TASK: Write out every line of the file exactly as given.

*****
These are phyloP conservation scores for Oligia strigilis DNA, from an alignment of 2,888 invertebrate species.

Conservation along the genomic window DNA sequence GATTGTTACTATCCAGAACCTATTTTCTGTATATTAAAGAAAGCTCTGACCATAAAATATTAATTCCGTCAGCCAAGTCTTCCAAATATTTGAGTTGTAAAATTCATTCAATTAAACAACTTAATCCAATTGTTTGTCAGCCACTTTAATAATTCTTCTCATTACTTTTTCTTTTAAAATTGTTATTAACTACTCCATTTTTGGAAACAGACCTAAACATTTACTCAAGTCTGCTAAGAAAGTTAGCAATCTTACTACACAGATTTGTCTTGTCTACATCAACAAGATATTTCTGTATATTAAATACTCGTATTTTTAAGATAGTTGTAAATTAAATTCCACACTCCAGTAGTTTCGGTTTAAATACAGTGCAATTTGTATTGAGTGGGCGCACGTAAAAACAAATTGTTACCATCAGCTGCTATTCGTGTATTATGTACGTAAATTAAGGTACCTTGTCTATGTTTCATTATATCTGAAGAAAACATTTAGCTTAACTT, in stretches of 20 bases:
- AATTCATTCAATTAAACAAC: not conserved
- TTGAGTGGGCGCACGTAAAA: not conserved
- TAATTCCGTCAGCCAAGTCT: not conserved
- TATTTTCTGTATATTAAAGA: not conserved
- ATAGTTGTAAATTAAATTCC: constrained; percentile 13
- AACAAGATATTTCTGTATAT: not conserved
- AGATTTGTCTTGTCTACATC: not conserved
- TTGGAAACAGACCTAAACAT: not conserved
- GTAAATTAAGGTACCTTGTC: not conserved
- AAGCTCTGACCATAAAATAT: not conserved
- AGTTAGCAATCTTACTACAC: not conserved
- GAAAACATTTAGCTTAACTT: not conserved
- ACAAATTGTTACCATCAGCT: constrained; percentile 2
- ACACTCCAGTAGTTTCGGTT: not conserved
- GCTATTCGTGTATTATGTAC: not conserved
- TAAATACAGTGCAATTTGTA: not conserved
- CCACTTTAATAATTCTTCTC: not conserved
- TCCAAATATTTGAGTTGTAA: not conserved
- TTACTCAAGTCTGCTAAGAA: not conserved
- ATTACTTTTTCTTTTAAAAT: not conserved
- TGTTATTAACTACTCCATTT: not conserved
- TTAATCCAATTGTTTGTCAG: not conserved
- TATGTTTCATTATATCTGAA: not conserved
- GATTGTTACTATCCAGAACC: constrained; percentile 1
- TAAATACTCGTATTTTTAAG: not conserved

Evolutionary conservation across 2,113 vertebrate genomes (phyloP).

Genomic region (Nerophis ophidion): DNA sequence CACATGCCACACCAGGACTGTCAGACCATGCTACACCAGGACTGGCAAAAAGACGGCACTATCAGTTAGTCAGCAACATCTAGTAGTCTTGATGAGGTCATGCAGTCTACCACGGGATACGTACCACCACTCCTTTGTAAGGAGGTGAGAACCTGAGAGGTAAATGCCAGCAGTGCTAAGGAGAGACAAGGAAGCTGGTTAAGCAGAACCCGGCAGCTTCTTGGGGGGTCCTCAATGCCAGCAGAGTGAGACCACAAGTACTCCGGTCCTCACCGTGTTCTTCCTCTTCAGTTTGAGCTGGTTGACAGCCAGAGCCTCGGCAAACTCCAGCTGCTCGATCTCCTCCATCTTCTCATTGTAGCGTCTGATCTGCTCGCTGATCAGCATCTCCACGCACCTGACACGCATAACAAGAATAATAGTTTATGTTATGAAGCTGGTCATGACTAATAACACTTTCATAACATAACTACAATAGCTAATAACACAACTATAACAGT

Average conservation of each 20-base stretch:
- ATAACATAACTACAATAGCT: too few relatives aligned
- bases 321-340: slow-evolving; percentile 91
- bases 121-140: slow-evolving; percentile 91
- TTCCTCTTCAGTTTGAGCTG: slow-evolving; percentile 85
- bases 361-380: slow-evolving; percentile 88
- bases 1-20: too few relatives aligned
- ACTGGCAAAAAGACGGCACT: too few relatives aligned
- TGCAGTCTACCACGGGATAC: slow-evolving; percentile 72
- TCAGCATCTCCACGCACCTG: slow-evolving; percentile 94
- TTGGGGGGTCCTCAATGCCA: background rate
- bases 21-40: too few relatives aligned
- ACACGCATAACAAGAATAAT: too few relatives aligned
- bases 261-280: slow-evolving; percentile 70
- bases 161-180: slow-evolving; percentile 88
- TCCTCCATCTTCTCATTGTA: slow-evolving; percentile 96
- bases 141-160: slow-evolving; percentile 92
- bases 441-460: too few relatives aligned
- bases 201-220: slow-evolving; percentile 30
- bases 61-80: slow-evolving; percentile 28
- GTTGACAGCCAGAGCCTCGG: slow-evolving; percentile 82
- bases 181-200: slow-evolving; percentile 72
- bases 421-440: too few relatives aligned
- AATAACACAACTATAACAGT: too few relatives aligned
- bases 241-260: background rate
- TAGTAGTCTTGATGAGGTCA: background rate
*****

These are phyloP conservation scores for Oligia strigilis DNA, from an alignment of 2,888 invertebrate species.

Conservation along the genomic window DNA sequence GATTGTTACTATCCAGAACCTATTTTCTGTATATTAAAGAAAGCTCTGACCATAAAATATTAATTCCGTCAGCCAAGTCTTCCAAATATTTGAGTTGTAAAATTCATTCAATTAAACAACTTAATCCAATTGTTTGTCAGCCACTTTAATAATTCTTCTCATTACTTTTTCTTTTAAAATTGTTATTAACTACTCCATTTTTGGAAACAGACCTAAACATTTACTCAAGTCTGCTAAGAAAGTTAGCAATCTTACTACACAGATTTGTCTTGTCTACATCAACAAGATATTTCTGTATATTAAATACTCGTATTTTTAAGATAGTTGTAAATTAAATTCCACACTCCAGTAGTTTCGGTTTAAATACAGTGCAATTTGTATTGAGTGGGCGCACGTAAAAACAAATTGTTACCATCAGCTGCTATTCGTGTATTATGTACGTAAATTAAGGTACCTTGTCTATGTTTCATTATATCTGAAGAAAACATTTAGCTTAACTT, in stretches of 20 bases:
- AATTCATTCAATTAAACAAC: not conserved
- TTGAGTGGGCGCACGTAAAA: not conserved
- TAATTCCGTCAGCCAAGTCT: not conserved
- TATTTTCTGTATATTAAAGA: not conserved
- ATAGTTGTAAATTAAATTCC: constrained; percentile 13
- AACAAGATATTTCTGTATAT: not conserved
- AGATTTGTCTTGTCTACATC: not conserved
- TTGGAAACAGACCTAAACAT: not conserved
- GTAAATTAAGGTACCTTGTC: not conserved
- AAGCTCTGACCATAAAATAT: not conserved
- AGTTAGCAATCTTACTACAC: not conserved
- GAAAACATTTAGCTTAACTT: not conserved
- ACAAATTGTTACCATCAGCT: constrained; percentile 2
- ACACTCCAGTAGTTTCGGTT: not conserved
- GCTATTCGTGTATTATGTAC: not conserved
- TAAATACAGTGCAATTTGTA: not conserved
- CCACTTTAATAATTCTTCTC: not conserved
- TCCAAATATTTGAGTTGTAA: not conserved
- TTACTCAAGTCTGCTAAGAA: not conserved
- ATTACTTTTTCTTTTAAAAT: not conserved
- TGTTATTAACTACTCCATTT: not conserved
- TTAATCCAATTGTTTGTCAG: not conserved
- TATGTTTCATTATATCTGAA: not conserved
- GATTGTTACTATCCAGAACC: constrained; percentile 1
- TAAATACTCGTATTTTTAAG: not conserved

Evolutionary conservation across 2,113 vertebrate genomes (phyloP).

Genomic region (Nerophis ophidion): DNA sequence CACATGCCACACCAGGACTGTCAGACCATGCTACACCAGGACTGGCAAAAAGACGGCACTATCAGTTAGTCAGCAACATCTAGTAGTCTTGATGAGGTCATGCAGTCTACCACGGGATACGTACCACCACTCCTTTGTAAGGAGGTGAGAACCTGAGAGGTAAATGCCAGCAGTGCTAAGGAGAGACAAGGAAGCTGGTTAAGCAGAACCCGGCAGCTTCTTGGGGGGTCCTCAATGCCAGCAGAGTGAGACCACAAGTACTCCGGTCCTCACCGTGTTCTTCCTCTTCAGTTTGAGCTGGTTGACAGCCAGAGCCTCGGCAAACTCCAGCTGCTCGATCTCCTCCATCTTCTCATTGTAGCGTCTGATCTGCTCGCTGATCAGCATCTCCACGCACCTGACACGCATAACAAGAATAATAGTTTATGTTATGAAGCTGGTCATGACTAATAACACTTTCATAACATAACTACAATAGCTAATAACACAACTATAACAGT

Average conservation of each 20-base stretch:
- ATAACATAACTACAATAGCT: too few relatives aligned
- bases 321-340: slow-evolving; percentile 91
- bases 121-140: slow-evolving; percentile 91
- TTCCTCTTCAGTTTGAGCTG: slow-evolving; percentile 85
- bases 361-380: slow-evolving; percentile 88
- bases 1-20: too few relatives aligned
- ACTGGCAAAAAGACGGCACT: too few relatives aligned
- TGCAGTCTACCACGGGATAC: slow-evolving; percentile 72
- TCAGCATCTCCACGCACCTG: slow-evolving; percentile 94
- TTGGGGGGTCCTCAATGCCA: background rate
- bases 21-40: too few relatives aligned
- ACACGCATAACAAGAATAAT: too few relatives aligned
- bases 261-280: slow-evolving; percentile 70
- bases 161-180: slow-evolving; percentile 88
- TCCTCCATCTTCTCATTGTA: slow-evolving; percentile 96
- bases 141-160: slow-evolving; percentile 92
- bases 441-460: too few relatives aligned
- bases 201-220: slow-evolving; percentile 30
- bases 61-80: slow-evolving; percentile 28
- GTTGACAGCCAGAGCCTCGG: slow-evolving; percentile 82
- bases 181-200: slow-evolving; percentile 72
- bases 421-440: too few relatives aligned
- AATAACACAACTATAACAGT: too few relatives aligned
- bases 241-260: background rate
- TAGTAGTCTTGATGAGGTCA: background rate